“This conference has been magnificent, and I have learned a lot and grown as a person. Most people are inspired to make a living instead of making a difference to other people. We should be trying to change our society, country, and the world at large. This conference shared some of the skills and opportunities to create that change. Addressing HIV at a young age is important, instead of trying to educate people later in life.”

  • Vuyolwethu and Siya, Grassroot Soccer, Khayelitsha, South Africa

Balancing the desire to help others with the need for self-care

Shanine, who worked as a Community Adolescent Treatment Supporter and is now a Youth Champion with Africaid Zvandiri, was asked about how to deal with helping others when youth supporters have their own needs. She acknowledged that she needs support from her peers too sometimes, saying, “With support we stay strong."

  • Shanine Mushonga, Africaid Zvandiri, Zimbabwe

“We want to help others. We sometimes think it is more important to help others than ourselves. If we give support to others, then how do we give support to ourselves as well?  I think that is an important
question to ask ourselves. So one strategy I have set up is to ask myself, “Am I getting more annoyed than usual? Have I been sleeping well recently?” And if not, sometimes when people ask me to do something, I have to stop and say, “I would love to do that, but right now my capacity is overloaded. One of the things that we must remember is that it is ok to say, ‘I am not ok.’”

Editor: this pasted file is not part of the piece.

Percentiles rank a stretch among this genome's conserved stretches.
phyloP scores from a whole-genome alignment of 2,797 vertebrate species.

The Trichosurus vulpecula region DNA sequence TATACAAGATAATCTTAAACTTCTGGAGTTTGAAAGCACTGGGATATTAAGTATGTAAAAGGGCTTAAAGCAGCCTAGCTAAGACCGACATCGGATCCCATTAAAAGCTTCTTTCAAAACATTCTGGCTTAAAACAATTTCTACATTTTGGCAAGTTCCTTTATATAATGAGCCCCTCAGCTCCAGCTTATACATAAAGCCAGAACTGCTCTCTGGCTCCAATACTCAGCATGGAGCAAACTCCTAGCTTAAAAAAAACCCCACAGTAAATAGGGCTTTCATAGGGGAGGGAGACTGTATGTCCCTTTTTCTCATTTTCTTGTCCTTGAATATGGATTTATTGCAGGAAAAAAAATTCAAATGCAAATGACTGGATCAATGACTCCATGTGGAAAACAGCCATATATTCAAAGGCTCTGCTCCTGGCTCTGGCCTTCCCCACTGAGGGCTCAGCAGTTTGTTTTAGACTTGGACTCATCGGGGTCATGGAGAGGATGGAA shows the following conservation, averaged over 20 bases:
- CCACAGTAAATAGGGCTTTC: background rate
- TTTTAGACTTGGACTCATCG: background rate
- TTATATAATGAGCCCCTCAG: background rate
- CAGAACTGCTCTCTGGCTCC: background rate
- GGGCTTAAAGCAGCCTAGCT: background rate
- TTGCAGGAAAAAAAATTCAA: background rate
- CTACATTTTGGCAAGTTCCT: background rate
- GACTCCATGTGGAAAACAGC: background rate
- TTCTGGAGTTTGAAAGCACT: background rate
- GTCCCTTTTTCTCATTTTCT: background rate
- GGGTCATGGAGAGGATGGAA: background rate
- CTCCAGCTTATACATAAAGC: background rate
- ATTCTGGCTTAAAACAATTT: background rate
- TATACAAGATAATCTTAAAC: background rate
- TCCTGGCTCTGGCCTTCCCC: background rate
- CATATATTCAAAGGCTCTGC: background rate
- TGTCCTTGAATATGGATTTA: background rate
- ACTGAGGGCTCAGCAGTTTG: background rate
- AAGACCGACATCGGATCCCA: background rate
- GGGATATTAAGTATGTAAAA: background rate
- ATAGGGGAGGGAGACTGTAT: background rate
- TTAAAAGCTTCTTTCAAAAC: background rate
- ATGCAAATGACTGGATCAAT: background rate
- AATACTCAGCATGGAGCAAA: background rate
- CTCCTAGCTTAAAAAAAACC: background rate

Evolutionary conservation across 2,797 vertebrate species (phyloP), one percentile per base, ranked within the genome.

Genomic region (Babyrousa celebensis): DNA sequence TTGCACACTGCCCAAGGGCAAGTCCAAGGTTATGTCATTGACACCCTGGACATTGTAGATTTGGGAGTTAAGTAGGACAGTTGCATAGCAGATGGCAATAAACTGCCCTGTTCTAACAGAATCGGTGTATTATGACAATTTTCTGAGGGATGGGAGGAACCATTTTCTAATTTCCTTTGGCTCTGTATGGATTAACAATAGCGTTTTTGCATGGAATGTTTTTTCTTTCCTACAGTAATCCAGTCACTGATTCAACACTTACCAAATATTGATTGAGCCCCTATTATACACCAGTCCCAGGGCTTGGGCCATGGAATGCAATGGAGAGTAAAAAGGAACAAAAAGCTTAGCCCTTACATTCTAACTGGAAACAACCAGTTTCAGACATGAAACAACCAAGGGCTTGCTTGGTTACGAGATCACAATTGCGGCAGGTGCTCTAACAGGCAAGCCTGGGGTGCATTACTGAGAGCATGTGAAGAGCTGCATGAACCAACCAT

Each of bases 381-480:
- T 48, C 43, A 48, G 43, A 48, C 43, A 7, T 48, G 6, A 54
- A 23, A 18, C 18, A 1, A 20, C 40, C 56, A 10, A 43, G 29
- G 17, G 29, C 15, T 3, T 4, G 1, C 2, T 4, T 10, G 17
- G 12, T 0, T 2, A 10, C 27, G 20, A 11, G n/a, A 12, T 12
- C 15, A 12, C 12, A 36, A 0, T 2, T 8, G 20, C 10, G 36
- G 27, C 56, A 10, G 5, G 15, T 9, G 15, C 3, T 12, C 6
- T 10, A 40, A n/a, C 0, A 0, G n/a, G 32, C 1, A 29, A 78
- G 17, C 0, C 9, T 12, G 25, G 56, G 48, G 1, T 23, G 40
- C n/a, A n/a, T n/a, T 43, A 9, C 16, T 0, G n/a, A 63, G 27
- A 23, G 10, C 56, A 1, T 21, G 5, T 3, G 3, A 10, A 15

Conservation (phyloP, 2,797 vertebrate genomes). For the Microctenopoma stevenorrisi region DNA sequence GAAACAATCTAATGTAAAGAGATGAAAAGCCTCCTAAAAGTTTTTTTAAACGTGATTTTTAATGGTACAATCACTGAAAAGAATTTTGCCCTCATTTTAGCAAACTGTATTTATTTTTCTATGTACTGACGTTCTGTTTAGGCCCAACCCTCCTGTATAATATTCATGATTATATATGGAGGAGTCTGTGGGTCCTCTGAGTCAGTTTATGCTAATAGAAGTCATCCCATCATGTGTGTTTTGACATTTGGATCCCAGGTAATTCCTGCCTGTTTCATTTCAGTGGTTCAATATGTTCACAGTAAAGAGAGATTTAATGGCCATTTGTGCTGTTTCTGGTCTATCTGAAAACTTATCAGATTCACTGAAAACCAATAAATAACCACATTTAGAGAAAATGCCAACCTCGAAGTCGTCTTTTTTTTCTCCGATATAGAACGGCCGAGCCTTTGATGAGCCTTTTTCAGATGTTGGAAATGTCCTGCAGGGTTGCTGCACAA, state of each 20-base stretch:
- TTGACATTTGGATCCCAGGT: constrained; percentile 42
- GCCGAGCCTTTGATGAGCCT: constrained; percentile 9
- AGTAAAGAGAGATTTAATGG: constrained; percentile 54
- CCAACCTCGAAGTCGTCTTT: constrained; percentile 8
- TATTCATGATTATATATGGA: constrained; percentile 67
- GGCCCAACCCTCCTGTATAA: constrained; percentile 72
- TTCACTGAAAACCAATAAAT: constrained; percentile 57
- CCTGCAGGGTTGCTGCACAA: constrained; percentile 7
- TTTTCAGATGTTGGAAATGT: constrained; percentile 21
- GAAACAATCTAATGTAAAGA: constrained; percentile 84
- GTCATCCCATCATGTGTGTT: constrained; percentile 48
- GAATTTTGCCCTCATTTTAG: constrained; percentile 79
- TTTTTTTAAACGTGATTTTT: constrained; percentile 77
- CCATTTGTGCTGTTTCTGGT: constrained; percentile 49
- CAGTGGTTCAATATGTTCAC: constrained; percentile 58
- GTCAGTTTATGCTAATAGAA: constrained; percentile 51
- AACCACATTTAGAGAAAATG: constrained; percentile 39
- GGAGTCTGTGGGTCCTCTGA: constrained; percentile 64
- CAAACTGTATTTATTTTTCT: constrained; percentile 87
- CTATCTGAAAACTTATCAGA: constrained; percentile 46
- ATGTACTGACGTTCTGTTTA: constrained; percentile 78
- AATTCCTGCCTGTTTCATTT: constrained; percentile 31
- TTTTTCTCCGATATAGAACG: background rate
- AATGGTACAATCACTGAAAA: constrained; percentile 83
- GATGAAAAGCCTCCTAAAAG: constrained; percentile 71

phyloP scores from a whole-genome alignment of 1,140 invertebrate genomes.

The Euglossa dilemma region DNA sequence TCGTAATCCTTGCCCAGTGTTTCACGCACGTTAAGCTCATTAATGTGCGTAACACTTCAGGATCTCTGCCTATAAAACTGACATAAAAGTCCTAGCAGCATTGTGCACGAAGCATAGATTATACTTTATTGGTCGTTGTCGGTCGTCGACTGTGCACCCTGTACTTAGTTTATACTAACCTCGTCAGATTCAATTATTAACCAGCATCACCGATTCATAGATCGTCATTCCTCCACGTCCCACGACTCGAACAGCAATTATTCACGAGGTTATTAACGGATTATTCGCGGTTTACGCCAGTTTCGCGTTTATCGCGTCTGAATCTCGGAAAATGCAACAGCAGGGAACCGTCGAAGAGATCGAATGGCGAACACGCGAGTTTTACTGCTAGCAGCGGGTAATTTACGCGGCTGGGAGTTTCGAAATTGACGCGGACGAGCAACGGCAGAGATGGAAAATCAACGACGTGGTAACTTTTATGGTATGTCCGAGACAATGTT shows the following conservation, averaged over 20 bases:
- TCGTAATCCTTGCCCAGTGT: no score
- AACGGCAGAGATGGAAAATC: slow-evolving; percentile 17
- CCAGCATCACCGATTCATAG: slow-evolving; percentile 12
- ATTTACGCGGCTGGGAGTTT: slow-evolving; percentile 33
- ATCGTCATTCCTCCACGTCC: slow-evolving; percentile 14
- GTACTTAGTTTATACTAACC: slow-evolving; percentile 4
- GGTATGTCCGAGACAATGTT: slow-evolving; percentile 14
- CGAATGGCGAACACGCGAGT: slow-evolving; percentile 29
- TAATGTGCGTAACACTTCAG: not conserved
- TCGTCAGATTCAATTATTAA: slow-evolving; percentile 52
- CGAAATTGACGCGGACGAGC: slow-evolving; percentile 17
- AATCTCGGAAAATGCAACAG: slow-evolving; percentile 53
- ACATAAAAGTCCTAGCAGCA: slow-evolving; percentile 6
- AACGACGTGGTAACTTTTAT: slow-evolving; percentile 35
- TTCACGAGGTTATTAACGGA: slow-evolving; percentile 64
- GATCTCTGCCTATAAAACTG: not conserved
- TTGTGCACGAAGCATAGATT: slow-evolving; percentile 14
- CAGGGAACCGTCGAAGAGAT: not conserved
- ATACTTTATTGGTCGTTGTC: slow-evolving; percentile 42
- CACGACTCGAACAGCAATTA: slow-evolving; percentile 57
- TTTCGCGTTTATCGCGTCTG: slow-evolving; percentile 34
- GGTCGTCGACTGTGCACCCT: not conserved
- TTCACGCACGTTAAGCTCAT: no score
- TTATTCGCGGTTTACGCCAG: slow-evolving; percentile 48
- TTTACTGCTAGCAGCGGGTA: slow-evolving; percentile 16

• YiChi Chiu, Chang Gung Memorial Hospital, Taiwan

The way forward: maintaining momentum

The Youth Reference Group reminded participants that, “It now depends on you to be productive after this conference or not.” Dany Stolbunov, an HIV activist and member of Teenergizer, gave an analogy of a mother whose young child was desperately sick one night. He asked, “What would stop you from getting the treatment you need for your child?” The obvious answer – nothing would stop you – reminds us that we should fight equally hard for the health of our youth.

The group made six recommendations:

  • Get political – advocate on policy/legislative barriers affecting the health of youth
  • Effective feedback system – share what you learned/experienced at the conference
  • Be more inclusive – ensure all issues related to youth health are addressed
  • Increase the number of adolescents at the next conference
  • Create more opportunities for youth capacity development and skills training
  • Hold similar events in other regions, such as Asia
    Shanine Mushonga and Linda-Gail Bekker
    Shanine Mushonga and Linda-Gail Bekker

In closing, Linda-Gail Bekker noted that, “The need for this workshop going forward is clear – every hour we lose ground,” referring to a statistic shared by Dany that 75 young people are infected with HIV every hour. She highlighted the need to put a technical team or consortium together to work on issues raised during the workshop and identify tangible indicators and scorecards to gauge progress against structural factors such as the age of consent for HIV testing. She also committed to greater youth representation at the next workshop, including efforts to involve those aged 10-18 years old.

Workshop presentations and video recordings will be posted at: